Congratulations on having your first story, “The Neighborly Thing to Do”, published with Apex. Were you familiar with Apex before submitting work?
Thank you! I’m really very honored to be a part of the issue. I’d heard about Apex before, even checked out a few of the poems since I’m fascinated with the whole concept of speculative and fantastical poetry and have met some amazing people who are very passionate about it.
“The Neighborly Thing to Do” has a Southern Gothic feel. Were you influenced by southern/regional culture? What was your inspiration for the story?
I’m originally from the mountains of North Carolina. Recently it occurred to me that I’d never tried to set any of my stories in places I knew instead of in far-off or wildly different settings. There are all kinds of definitions of strange, and I wondered if maybe I hadn’t been limiting myself.
“The Neighborly Thing to Do” is a chilling and captivating story. It gets under your skin and you find yourself still thinking of the characters long after reading the piece. Would you consider bringing back these characters for another story or longer work?
You know, I hadn’t considered that when I first wrote the piece, but as soon as my husband saw it he started asking “what else?” Now that I have thought about it, it’s possible. (That last statement seems to be a rule in my life).
Would you share a favorite passage or scene from the story?
I get a kick out of the fact that the narrator calls the other yard an “artificial monoculture”. She’s repeating verbatim what her own family says, holds it as truth the same way she accuses her neighbor of doing. It reminds me that even though she’s the “hero” of the story, that kind of assumed total moral authority can lead to sticky situations.
How long have you been writing? Who are some other authors that have influenced your work?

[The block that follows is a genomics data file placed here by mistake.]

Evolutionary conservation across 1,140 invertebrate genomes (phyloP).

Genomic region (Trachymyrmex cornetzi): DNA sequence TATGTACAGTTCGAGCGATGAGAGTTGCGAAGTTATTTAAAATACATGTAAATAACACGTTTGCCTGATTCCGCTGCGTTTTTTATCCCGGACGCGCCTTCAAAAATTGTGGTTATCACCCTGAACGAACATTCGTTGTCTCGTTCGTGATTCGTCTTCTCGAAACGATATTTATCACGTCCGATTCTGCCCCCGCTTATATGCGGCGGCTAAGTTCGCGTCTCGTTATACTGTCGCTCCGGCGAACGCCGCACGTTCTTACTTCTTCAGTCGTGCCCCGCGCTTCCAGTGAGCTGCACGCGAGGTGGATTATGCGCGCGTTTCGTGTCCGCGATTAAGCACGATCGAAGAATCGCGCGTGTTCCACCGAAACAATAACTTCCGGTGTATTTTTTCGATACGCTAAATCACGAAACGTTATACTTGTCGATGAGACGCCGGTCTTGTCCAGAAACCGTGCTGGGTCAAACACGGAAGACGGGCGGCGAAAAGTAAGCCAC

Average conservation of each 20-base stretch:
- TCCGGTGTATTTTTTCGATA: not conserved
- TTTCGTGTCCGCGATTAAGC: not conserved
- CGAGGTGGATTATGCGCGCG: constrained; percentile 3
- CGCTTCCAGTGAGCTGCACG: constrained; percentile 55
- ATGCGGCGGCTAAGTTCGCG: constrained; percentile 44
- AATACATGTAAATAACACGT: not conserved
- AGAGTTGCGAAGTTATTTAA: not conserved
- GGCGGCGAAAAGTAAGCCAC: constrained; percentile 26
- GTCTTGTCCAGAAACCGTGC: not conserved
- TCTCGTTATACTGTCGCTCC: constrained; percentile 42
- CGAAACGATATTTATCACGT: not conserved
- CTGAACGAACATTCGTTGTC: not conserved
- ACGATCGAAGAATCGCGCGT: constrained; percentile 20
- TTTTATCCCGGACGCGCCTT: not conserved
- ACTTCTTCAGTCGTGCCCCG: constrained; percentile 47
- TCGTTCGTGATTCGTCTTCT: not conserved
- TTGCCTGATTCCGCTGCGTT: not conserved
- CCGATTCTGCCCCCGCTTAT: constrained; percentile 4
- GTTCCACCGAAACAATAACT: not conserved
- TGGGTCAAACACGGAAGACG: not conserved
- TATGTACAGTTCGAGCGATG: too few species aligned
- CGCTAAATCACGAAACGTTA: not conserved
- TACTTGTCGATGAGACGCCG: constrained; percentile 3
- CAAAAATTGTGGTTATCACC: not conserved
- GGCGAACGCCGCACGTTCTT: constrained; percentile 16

I’ve been making up stories about weird things most of my life, and joined writing classes/workshops/groups whenever I found them, both formal and casual. After I finished my undergraduate degree (not in writing), I realized I really did have a serious interest in pursuing master’s level work.
I have many authors I admire, but recently I read Jo Walton’s Among Others. She did some vivid work bringing to life a young Welsh girl displaced from her life to an English boarding school. The Welsh countryside is such a character in that book, as is the girl’s longing and love for it. It reminded me of the attachment I still have for homeplaces/the land that formed me. Like I said, I realized I’d never set a story there and so I thought, “why not?”
Do you have any new stories/novels in the works that your fans can look forward to?
As I mentioned before, these characters caught me by surprise. I love that about writing, both as an audience and as a creator. I’m interested to see what else might be possible.
Is there a particular genre of format, (flash fiction, short, novel) that you prefer to work in?
Taking a breather from some challenging work in a novel is what lead me to this short story. I’m always impressed by the craft and artistry of short story writers; I try to learn from them all the time. However, left to my own devices, I work toward longer forms like the novel.
Thanks for being such a great guest. We look forward to more great fiction from you!
T. J. Weyler grew up in a town that had vegans, but not monsters (well, kudzu). She currently lives in Virginia with her husband and many, many books. She’s working on her MFA and developing a serious jones for critical theory. Help her waste valuable work time by emailing [email protected]